US Army Vessel Lt. Col. John U.D. Page

from  Kerry Myers (Deceased)

Length: 338’-0”

Displacement: 2,000 tons

Crew: 38 in peacetime, we ran with about 50


Phan Rang

On the beach at Phan Rang

The ship was beached and retracted under its own power.  Upon landing, the engine room would flood the forward ballast tanks with sea water.  As I recall, tank #1 centerline held about 100,000 gallons and the port and starboard tanks held somewhat less.  To get underway, the engine room would transfer the ballast from 1 centerline, port and starboard to the corresponding stern ballast tanks, labeled #7 port, centerline and starboard.  Once off the beach, the skipper would call for trim as needed.  The ship was also fitted with a retraction ram- a giant marshmallow-shaped steel pod attached to a hydraulic cylinder located under the beaching ramp.  This was one of those Larry Lightbulb experiments which did not work in the real world.  Instead of pushing the ship off the beach, the pod would simply bury itself in the sand.


Phan Thiet

Unloading at Phan Thiet next to civilian crewed WWII LST

Ports we visited during my two years aboard:  from north to south: Da Nang, Chu Lai, Duc Pho, Qui Nhon, Tuy Hoa, Vung Ro, Nha Trang, Cam Ranh (home), Phan Rang, Phan Thiet, and Vung Tau.


Low Tide at Phan Rang

Note man standing under bow ramp.

Ring & Pinion Gears

From 1 of 2 Vertical Axis Propellers

Propulsion System:  The ship was powered by two Fairbanks-Morse Model 38D-8-1/8 opposed piston engines.  The 8-1/8 in the model designation denotes the diameter of the cylinder bore in inches.  Each engine had two pistons and two crankshafts.  The pistons met in the middle where the diesel fuel was injected into the cylinders.  These six cylinder engines developed 1,200 horsepower each at 850 rpm.  An oil change required 190 gallons of HDO-30. 

The power output of the two main engines was sent through shaft alleys to the prop room where it was fed to two vertical axis propellers.  These propellers each had five blades which were constantly adjusted hydraulically to direct their thrust in any direction needed.  The original prop units were replaced in 1968 with new models which allowed the bridge to control the pitch as well as the direction of the thrust.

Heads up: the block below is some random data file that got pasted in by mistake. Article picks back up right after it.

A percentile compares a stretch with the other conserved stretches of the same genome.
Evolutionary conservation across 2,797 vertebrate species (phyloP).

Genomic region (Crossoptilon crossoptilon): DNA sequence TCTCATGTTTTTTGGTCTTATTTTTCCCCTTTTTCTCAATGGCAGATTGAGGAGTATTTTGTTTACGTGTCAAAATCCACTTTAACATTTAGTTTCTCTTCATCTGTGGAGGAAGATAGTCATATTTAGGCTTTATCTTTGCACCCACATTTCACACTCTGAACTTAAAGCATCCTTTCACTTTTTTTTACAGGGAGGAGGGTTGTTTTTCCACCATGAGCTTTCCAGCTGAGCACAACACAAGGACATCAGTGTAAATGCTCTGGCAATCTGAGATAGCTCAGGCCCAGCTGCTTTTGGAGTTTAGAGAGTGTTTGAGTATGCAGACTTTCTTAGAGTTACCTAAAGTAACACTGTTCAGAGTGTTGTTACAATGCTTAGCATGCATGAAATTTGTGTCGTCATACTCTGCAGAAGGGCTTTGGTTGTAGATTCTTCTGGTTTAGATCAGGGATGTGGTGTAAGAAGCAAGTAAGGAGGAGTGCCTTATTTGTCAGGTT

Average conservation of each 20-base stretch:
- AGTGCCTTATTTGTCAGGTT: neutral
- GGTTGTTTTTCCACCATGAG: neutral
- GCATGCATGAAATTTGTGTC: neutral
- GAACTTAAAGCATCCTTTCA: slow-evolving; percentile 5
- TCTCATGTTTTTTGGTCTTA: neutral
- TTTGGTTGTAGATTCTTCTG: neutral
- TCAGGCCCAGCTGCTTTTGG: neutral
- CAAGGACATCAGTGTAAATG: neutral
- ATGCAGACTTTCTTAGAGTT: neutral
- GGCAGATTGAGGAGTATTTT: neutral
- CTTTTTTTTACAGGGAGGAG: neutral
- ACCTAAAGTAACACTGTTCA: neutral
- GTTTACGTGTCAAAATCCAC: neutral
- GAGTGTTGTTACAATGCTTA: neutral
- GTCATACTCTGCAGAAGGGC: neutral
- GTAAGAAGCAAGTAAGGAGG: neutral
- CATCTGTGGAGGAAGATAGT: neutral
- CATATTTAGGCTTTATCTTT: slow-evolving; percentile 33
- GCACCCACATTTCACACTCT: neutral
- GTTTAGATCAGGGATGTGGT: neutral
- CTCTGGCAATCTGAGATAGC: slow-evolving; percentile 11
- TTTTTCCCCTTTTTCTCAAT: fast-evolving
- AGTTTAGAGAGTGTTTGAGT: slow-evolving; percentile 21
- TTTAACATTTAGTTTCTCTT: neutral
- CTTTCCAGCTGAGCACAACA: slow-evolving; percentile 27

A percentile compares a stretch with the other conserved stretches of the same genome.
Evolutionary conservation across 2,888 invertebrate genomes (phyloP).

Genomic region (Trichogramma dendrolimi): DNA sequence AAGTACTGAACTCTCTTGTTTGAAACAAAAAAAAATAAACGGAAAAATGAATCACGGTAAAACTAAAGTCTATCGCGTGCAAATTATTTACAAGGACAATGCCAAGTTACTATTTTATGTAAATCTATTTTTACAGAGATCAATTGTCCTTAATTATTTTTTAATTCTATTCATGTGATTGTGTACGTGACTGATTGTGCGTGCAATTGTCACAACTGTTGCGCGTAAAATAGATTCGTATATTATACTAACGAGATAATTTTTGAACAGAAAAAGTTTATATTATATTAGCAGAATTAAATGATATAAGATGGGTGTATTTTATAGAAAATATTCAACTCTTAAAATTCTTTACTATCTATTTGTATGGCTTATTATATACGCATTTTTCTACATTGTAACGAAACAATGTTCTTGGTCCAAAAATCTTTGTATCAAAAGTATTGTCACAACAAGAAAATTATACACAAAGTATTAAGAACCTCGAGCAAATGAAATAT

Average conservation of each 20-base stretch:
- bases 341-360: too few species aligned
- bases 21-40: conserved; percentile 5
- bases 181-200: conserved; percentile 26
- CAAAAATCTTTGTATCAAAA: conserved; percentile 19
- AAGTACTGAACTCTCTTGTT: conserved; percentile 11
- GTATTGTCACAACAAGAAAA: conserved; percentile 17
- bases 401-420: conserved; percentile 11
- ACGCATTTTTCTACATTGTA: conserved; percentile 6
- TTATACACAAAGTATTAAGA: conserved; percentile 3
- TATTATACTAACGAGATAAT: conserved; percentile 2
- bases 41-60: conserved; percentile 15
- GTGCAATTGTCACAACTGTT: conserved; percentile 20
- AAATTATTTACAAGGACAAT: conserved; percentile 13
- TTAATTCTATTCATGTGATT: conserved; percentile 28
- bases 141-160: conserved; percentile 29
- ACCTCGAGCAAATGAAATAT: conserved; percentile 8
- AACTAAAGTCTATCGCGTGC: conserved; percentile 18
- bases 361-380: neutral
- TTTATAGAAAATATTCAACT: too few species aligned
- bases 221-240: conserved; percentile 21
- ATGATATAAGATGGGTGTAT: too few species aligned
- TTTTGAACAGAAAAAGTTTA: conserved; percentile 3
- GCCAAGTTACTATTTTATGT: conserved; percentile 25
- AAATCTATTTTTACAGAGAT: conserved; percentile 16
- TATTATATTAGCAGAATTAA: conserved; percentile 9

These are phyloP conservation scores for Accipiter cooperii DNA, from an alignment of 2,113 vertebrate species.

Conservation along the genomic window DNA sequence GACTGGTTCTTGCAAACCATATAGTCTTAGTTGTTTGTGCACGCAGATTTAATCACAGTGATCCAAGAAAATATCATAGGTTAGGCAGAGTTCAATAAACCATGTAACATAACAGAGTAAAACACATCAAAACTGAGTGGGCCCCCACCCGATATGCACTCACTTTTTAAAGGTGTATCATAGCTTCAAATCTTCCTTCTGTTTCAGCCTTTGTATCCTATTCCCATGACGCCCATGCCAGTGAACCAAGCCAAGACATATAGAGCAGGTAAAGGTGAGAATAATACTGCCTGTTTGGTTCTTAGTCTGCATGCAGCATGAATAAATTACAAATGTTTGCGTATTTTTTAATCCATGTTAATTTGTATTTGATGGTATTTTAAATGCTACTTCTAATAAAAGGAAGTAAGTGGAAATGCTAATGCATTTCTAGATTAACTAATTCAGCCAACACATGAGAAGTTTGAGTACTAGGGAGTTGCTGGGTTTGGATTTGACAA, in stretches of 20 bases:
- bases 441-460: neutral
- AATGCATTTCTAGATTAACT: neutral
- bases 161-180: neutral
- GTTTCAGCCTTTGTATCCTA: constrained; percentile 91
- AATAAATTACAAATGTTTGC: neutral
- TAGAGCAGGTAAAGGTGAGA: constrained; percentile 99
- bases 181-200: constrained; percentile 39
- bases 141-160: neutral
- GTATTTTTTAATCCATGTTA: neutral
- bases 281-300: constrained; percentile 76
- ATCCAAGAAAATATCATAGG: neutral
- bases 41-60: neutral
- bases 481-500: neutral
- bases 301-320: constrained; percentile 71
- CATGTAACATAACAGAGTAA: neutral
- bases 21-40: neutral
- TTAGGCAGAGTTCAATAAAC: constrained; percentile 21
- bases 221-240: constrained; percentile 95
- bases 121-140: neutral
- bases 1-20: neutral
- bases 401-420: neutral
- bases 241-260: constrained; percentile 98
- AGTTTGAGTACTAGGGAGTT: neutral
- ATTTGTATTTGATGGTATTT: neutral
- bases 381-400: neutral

In addition to the main engines described above, the engine room also held three 175KW generators, each powered by Caterpillar D-375 V-8 engines. 


Changing Gears

Strunk, Owens, French, Bucher, Cunningham

Sunrise on the South China Sea

Approaching LST beach at Da Nang June 4, 1967


USNS Comet prepares to link up with the USAV Page April 8, 1967

In conjunction with the John Page, the Army developed two roll-on, roll-off freighters, the Comet and the Sea Lift.  These ships had stern ramps which were designed to be lowered onto the deck of the Page.  The two ships were held together during ro-ro operations by cables connected to two hydraulic cylinders on either side of the stern. 


Ramp down, linkup nearly complete April 8, 1967 at CRB

Bombs En Route to Phan Rang

Bill Forges stands astride a load headed for the Air Force.

In Vietnam, the cargo we carried ranged from ammunition, including bombs and napalm for the Air Force, all varieties of wheeled and tracked vehicles, (we once moved a duster unit from Chu Lai to Phan Thiet), lumber, nonperishable food, barrels of oil, and the all-encompassing “general cargo.” More than anything else we carried munitions from the deepwater port of Cam Ranh Bay to beaches up and down the coast.